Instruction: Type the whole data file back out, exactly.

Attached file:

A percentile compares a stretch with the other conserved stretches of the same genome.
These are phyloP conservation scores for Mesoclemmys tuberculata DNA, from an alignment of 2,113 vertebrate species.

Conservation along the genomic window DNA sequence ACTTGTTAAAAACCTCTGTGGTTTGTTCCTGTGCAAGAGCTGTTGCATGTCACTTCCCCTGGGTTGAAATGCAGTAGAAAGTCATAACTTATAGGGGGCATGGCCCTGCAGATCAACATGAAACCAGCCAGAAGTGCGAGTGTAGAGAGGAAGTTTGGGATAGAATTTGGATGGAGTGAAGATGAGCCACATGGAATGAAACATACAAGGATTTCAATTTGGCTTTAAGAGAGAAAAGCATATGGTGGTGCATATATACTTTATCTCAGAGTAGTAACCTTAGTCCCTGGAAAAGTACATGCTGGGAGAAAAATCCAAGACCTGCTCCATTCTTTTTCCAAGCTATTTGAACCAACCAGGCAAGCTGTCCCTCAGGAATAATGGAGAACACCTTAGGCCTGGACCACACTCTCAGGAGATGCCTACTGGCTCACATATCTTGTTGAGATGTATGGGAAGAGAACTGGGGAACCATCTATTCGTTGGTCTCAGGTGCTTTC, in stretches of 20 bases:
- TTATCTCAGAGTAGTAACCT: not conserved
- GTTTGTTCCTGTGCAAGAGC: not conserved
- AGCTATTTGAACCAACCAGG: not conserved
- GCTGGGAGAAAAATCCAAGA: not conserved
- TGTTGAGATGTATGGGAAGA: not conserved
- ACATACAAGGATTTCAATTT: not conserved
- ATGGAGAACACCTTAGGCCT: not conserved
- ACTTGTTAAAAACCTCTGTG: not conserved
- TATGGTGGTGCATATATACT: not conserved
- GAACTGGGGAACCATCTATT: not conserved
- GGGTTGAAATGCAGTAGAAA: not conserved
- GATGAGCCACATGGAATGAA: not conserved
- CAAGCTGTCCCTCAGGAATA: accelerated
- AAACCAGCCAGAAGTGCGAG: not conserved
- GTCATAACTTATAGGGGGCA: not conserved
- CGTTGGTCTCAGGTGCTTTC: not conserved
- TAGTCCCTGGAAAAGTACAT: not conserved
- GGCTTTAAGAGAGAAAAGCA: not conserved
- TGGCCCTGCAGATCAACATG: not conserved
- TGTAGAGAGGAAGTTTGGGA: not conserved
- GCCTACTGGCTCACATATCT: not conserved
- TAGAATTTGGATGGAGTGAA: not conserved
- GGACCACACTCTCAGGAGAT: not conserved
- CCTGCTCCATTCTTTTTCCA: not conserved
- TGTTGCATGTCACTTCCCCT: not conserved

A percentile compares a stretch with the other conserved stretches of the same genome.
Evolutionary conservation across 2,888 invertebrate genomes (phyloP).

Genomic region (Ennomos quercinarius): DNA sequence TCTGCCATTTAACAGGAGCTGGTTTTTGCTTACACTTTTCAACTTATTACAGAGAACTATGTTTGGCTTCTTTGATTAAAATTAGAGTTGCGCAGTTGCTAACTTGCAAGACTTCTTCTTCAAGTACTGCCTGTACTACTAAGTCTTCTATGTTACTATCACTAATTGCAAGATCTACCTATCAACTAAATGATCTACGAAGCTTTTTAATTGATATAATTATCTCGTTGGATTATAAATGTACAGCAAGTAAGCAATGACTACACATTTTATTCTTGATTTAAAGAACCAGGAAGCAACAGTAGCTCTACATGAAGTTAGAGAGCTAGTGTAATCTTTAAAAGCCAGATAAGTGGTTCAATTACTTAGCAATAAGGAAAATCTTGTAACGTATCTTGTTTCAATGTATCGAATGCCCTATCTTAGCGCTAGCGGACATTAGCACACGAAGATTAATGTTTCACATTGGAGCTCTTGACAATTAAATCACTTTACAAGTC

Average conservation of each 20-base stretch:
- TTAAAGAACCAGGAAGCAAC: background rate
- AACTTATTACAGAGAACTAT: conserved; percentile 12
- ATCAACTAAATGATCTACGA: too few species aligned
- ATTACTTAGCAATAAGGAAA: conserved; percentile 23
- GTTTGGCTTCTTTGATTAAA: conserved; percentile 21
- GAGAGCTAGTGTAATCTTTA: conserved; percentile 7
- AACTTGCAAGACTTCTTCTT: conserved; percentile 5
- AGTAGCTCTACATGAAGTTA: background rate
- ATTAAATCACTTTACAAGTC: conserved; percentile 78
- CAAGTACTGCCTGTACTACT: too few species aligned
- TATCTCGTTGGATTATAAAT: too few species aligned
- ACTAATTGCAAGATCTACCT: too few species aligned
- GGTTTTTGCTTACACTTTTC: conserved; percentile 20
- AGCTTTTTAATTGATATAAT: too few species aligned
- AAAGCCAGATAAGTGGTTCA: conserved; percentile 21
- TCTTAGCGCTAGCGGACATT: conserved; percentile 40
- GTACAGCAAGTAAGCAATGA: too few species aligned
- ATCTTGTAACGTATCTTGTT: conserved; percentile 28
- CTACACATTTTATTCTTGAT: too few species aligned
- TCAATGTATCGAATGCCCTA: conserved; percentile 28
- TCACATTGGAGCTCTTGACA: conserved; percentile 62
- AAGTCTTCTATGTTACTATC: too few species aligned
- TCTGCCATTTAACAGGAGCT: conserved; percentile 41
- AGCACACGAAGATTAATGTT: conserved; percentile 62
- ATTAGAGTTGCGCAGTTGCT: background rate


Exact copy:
A percentile compares a stretch with the other conserved stretches of the same genome.
These are phyloP conservation scores for Mesoclemmys tuberculata DNA, from an alignment of 2,113 vertebrate species.

Conservation along the genomic window DNA sequence ACTTGTTAAAAACCTCTGTGGTTTGTTCCTGTGCAAGAGCTGTTGCATGTCACTTCCCCTGGGTTGAAATGCAGTAGAAAGTCATAACTTATAGGGGGCATGGCCCTGCAGATCAACATGAAACCAGCCAGAAGTGCGAGTGTAGAGAGGAAGTTTGGGATAGAATTTGGATGGAGTGAAGATGAGCCACATGGAATGAAACATACAAGGATTTCAATTTGGCTTTAAGAGAGAAAAGCATATGGTGGTGCATATATACTTTATCTCAGAGTAGTAACCTTAGTCCCTGGAAAAGTACATGCTGGGAGAAAAATCCAAGACCTGCTCCATTCTTTTTCCAAGCTATTTGAACCAACCAGGCAAGCTGTCCCTCAGGAATAATGGAGAACACCTTAGGCCTGGACCACACTCTCAGGAGATGCCTACTGGCTCACATATCTTGTTGAGATGTATGGGAAGAGAACTGGGGAACCATCTATTCGTTGGTCTCAGGTGCTTTC, in stretches of 20 bases:
- TTATCTCAGAGTAGTAACCT: not conserved
- GTTTGTTCCTGTGCAAGAGC: not conserved
- AGCTATTTGAACCAACCAGG: not conserved
- GCTGGGAGAAAAATCCAAGA: not conserved
- TGTTGAGATGTATGGGAAGA: not conserved
- ACATACAAGGATTTCAATTT: not conserved
- ATGGAGAACACCTTAGGCCT: not conserved
- ACTTGTTAAAAACCTCTGTG: not conserved
- TATGGTGGTGCATATATACT: not conserved
- GAACTGGGGAACCATCTATT: not conserved
- GGGTTGAAATGCAGTAGAAA: not conserved
- GATGAGCCACATGGAATGAA: not conserved
- CAAGCTGTCCCTCAGGAATA: accelerated
- AAACCAGCCAGAAGTGCGAG: not conserved
- GTCATAACTTATAGGGGGCA: not conserved
- CGTTGGTCTCAGGTGCTTTC: not conserved
- TAGTCCCTGGAAAAGTACAT: not conserved
- GGCTTTAAGAGAGAAAAGCA: not conserved
- TGGCCCTGCAGATCAACATG: not conserved
- TGTAGAGAGGAAGTTTGGGA: not conserved
- GCCTACTGGCTCACATATCT: not conserved
- TAGAATTTGGATGGAGTGAA: not conserved
- GGACCACACTCTCAGGAGAT: not conserved
- CCTGCTCCATTCTTTTTCCA: not conserved
- TGTTGCATGTCACTTCCCCT: not conserved

A percentile compares a stretch with the other conserved stretches of the same genome.
Evolutionary conservation across 2,888 invertebrate genomes (phyloP).

Genomic region (Ennomos quercinarius): DNA sequence TCTGCCATTTAACAGGAGCTGGTTTTTGCTTACACTTTTCAACTTATTACAGAGAACTATGTTTGGCTTCTTTGATTAAAATTAGAGTTGCGCAGTTGCTAACTTGCAAGACTTCTTCTTCAAGTACTGCCTGTACTACTAAGTCTTCTATGTTACTATCACTAATTGCAAGATCTACCTATCAACTAAATGATCTACGAAGCTTTTTAATTGATATAATTATCTCGTTGGATTATAAATGTACAGCAAGTAAGCAATGACTACACATTTTATTCTTGATTTAAAGAACCAGGAAGCAACAGTAGCTCTACATGAAGTTAGAGAGCTAGTGTAATCTTTAAAAGCCAGATAAGTGGTTCAATTACTTAGCAATAAGGAAAATCTTGTAACGTATCTTGTTTCAATGTATCGAATGCCCTATCTTAGCGCTAGCGGACATTAGCACACGAAGATTAATGTTTCACATTGGAGCTCTTGACAATTAAATCACTTTACAAGTC

Average conservation of each 20-base stretch:
- TTAAAGAACCAGGAAGCAAC: background rate
- AACTTATTACAGAGAACTAT: conserved; percentile 12
- ATCAACTAAATGATCTACGA: too few species aligned
- ATTACTTAGCAATAAGGAAA: conserved; percentile 23
- GTTTGGCTTCTTTGATTAAA: conserved; percentile 21
- GAGAGCTAGTGTAATCTTTA: conserved; percentile 7
- AACTTGCAAGACTTCTTCTT: conserved; percentile 5
- AGTAGCTCTACATGAAGTTA: background rate
- ATTAAATCACTTTACAAGTC: conserved; percentile 78
- CAAGTACTGCCTGTACTACT: too few species aligned
- TATCTCGTTGGATTATAAAT: too few species aligned
- ACTAATTGCAAGATCTACCT: too few species aligned
- GGTTTTTGCTTACACTTTTC: conserved; percentile 20
- AGCTTTTTAATTGATATAAT: too few species aligned
- AAAGCCAGATAAGTGGTTCA: conserved; percentile 21
- TCTTAGCGCTAGCGGACATT: conserved; percentile 40
- GTACAGCAAGTAAGCAATGA: too few species aligned
- ATCTTGTAACGTATCTTGTT: conserved; percentile 28
- CTACACATTTTATTCTTGAT: too few species aligned
- TCAATGTATCGAATGCCCTA: conserved; percentile 28
- TCACATTGGAGCTCTTGACA: conserved; percentile 62
- AAGTCTTCTATGTTACTATC: too few species aligned
- TCTGCCATTTAACAGGAGCT: conserved; percentile 41
- AGCACACGAAGATTAATGTT: conserved; percentile 62
- ATTAGAGTTGCGCAGTTGCT: background rate